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Nuclear hazards extend beyond a nation’s borders: Belgium a case in point

safety-symbol-Smflag-EUBelgium’s neighbors concerned about nuclear safety, DW 18 Jan 16  Germany, the Netherlands and Luxembourg are all concerned about the re-starting of Belgian nuclear reactors. The government there promises better communication, but seems to feel little urgency to act.

One and a half hours by car – that’s how long it takes to drive from the site of Belgium’s nuclear reactors at Tihange to neighboring Luxembourg. One and a half hours, or 160 kilometers (100 miles), that’s not enough to put the mind of Luxembourg’s state secretary for infrastructure at ease. Which is why Camille Gira, together with parliamentarians and nuclear safety and health experts, came to Brussels on Monday, to meet Belgium’s interior minister, Jan Jambon, for an “exchange of views.”

“We had a couple of questions concerning the safety of Tihange 2,” spokesman Olaf Münichsdorfer told DW, “and we wanted to remind our Belgian counterparts that our citizens are also at risk should there be a nuclear accident there.”

Cracks prompted temporary shut-down

The Tihange 2 reactor had been shut down since March, 2014, following the discovery of tiny cracks in the reactor’s pressure vessel. But in November 2015, the Belgian nuclear authority saw “no obstacle” to restarting the reactor, which became operational again at the end of December 2015.

A recent study commissioned by the Green party group in the European parliament, on the other hand, said the steel used in the pressure vessels was of such poor quality that – had this been known at the time of licensing- the reactor would never have been allowed to start operations. “How is it then possible to license the continuation of the power plants now that we are aware of all these problems,” wondered the Greens EU parliament co-president Rebecca Harms……….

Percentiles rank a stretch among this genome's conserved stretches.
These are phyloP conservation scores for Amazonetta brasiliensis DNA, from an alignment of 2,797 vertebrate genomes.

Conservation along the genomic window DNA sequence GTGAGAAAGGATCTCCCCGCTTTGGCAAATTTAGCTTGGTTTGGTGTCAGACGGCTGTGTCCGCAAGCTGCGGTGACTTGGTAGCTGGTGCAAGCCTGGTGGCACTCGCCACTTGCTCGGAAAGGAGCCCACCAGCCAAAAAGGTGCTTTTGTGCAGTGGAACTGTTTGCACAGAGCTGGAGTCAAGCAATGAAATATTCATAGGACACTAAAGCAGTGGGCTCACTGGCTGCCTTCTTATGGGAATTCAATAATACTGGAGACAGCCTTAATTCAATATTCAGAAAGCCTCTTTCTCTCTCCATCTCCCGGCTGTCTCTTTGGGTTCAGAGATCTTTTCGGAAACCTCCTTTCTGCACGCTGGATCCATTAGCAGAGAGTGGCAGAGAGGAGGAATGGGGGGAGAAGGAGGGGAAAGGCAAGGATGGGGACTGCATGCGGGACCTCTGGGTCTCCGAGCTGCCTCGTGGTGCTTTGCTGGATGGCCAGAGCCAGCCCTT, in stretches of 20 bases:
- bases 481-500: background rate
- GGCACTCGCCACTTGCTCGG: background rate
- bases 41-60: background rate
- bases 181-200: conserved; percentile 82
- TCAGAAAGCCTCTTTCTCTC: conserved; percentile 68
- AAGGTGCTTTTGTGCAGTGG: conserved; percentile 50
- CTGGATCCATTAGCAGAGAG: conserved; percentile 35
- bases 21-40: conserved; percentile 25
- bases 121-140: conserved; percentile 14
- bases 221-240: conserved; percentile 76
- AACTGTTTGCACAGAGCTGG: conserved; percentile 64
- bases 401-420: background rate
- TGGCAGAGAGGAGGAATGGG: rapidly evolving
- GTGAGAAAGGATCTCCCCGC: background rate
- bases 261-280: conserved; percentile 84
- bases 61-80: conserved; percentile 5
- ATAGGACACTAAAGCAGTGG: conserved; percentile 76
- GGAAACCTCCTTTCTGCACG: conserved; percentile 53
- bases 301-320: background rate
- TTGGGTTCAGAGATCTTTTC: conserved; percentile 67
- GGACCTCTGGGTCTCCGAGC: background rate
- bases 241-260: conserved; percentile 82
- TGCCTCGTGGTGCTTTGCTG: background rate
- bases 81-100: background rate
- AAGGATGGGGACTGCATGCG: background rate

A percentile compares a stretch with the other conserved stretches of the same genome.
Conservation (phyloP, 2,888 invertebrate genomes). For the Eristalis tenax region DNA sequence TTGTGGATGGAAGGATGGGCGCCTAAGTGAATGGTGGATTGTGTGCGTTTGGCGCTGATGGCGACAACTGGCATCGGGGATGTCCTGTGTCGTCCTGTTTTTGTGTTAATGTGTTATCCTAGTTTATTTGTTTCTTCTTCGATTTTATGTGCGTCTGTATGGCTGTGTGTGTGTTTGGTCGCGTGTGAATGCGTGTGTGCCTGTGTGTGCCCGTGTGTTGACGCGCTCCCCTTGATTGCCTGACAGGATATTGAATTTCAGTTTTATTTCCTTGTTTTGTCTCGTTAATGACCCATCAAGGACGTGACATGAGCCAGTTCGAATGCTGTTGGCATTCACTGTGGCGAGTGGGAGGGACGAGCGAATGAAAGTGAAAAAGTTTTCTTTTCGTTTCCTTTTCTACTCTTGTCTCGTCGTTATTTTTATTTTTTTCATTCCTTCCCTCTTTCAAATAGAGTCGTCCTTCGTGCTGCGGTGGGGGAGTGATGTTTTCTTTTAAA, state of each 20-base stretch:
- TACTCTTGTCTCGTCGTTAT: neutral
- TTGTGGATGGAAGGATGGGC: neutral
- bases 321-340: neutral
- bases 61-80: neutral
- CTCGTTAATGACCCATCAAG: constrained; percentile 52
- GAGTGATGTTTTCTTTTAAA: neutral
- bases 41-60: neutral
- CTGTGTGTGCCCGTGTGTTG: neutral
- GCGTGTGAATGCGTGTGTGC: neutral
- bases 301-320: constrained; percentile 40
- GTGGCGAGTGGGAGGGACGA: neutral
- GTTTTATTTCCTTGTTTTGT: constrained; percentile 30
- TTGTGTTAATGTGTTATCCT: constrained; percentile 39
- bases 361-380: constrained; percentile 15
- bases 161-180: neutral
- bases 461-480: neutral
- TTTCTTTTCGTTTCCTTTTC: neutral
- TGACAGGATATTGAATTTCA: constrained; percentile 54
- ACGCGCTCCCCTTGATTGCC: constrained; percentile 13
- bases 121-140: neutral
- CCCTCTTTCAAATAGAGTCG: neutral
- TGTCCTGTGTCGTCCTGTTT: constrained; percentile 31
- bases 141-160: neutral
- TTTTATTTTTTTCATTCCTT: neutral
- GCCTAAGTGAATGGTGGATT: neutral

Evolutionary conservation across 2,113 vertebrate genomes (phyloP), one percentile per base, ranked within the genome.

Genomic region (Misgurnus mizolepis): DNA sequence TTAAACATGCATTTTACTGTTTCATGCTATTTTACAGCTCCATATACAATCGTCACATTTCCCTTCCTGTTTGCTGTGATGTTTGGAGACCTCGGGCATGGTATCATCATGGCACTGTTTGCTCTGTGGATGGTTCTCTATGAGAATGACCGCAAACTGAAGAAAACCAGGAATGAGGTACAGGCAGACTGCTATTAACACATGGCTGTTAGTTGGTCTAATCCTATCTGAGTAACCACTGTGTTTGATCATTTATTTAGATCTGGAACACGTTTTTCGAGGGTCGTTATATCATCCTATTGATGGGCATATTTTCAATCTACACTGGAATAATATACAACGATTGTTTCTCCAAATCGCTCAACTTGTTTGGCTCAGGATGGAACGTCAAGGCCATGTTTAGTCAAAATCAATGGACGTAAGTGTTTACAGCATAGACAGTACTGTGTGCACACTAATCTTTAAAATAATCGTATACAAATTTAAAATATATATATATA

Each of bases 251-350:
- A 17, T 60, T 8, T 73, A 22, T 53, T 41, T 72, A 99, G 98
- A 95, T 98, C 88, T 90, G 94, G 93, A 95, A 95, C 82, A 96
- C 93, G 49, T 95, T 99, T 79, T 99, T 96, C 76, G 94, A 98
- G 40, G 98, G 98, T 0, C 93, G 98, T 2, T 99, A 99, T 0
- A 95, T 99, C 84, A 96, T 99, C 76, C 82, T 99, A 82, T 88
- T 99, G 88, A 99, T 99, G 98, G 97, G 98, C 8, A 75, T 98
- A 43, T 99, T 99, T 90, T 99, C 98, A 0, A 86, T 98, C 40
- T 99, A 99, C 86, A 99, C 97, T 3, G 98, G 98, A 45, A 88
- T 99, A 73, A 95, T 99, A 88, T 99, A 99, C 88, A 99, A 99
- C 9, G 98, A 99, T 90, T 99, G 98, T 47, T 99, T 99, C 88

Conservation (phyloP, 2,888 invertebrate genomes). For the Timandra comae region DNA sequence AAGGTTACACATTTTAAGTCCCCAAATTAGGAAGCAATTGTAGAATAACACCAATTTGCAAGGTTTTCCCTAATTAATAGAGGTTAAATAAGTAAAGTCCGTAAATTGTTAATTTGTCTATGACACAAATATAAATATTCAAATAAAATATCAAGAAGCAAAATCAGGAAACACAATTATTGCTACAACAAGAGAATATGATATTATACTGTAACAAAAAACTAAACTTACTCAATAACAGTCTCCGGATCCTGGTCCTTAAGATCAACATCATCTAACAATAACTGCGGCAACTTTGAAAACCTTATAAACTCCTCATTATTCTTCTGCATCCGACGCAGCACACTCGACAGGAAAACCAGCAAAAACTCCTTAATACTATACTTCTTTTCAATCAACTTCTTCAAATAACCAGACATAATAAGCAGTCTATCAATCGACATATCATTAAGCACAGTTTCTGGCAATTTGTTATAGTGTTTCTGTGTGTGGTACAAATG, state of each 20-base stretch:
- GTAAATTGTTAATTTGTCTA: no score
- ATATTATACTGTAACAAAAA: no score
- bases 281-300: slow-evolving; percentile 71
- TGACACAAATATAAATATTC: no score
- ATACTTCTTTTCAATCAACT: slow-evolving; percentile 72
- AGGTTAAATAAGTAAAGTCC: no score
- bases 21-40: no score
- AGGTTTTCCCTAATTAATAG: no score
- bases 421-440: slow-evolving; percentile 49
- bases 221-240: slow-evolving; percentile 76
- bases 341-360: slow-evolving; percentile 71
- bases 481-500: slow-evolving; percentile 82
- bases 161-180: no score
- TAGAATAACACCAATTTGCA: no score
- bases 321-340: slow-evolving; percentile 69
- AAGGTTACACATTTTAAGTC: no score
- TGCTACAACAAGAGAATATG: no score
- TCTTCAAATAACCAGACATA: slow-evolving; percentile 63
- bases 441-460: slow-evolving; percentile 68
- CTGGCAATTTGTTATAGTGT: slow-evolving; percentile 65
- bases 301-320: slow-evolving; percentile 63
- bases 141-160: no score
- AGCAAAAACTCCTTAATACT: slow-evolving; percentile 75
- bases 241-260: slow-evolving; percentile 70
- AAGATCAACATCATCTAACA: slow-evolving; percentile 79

Aside from raising worries in Luxembourg, re-starting the Tihange 2 reactor has sparked great concern in neighboring Germany. With the city of Aachen a mere 70 kilometers from Tihange, some 100,000 citizens in the region had signed a petition initiated by anti-nuclear activists to stop the reactor from going on the grid again – to no avail. Aachen’s authorities are set to brief the public about the current situation, as well as about emergency plans, later this month………

For their part, citizens in neighboring Netherlands are also worried about another nuclear site called Doel. Same as at the Tihange 2 reactor, tiny cracks have also been found at the Doel 3 reactor’s pressure vessel, causing it to be taken off the grid until its restart shortly before the end of the year.

Only a short while later, the plant was closed again for a few days, after a water leak.

The Doel site is also home to Belgium’s oldest reactor, Doel 1, which had been shut down in February 2015, following its 40th anniversary. But the government then decided to extend the lives of Doel 1 and Doel 2 by another 10 years.

Widespread concern has prompted the Dutch minister for infrastructure, Melanie Schultz, to schedule a visit to Doel this Wednesday, together with Belgian Interior Minister Jambon, accompanied by inspectors from the Dutch nuclear authority……….

In Belgium itself, the scientific council of the nuclear authority – known by the initials of its Flemish name, ‘FANC’ – last Friday issued a report proposing to revise existing nuclear emergency plans.

potassium-iodate-pillsOne recommendation is to distribute iodine pills to the entire Belgian population. Current plans limit the distribution of such pills to people living within a 20-kilometer-radius of nuclear sites.

The scientific body also recommends extending the safety zone around nuclear sites. Then, people living within 20 instead of 10 kilometers from a nuclear site would have to remain in their homes for 24 hours, with doors and windows closed.Already in March, 2015, Belgium’s National Health Council (CSS) had recommended distributing at no cost iodine pills to people living within a radius of 100 kilometers of nuclear plants………

on the whole, the Belgian government seems rather unfazed by the security concerns raised by its neighbors.

According to Jan Vande Putte of Greenpeace Belgium, that has to do with the fact that Belgium’s main utilities provider, Electrabel, still has a strong influence over politicians, especially in the country’s French speaking region of Wallonia – an influence dating back to the times when the state-owned utilities provider was the only player in the country’s energy market.

“This influence has declined over the past years, but it’s still there,” says Vande Putte. And, he adds, there is another interdependency to take into account: that between the nuclear authority and the nuclear sector………

January 19, 2016 - Posted by | EUROPE, safety

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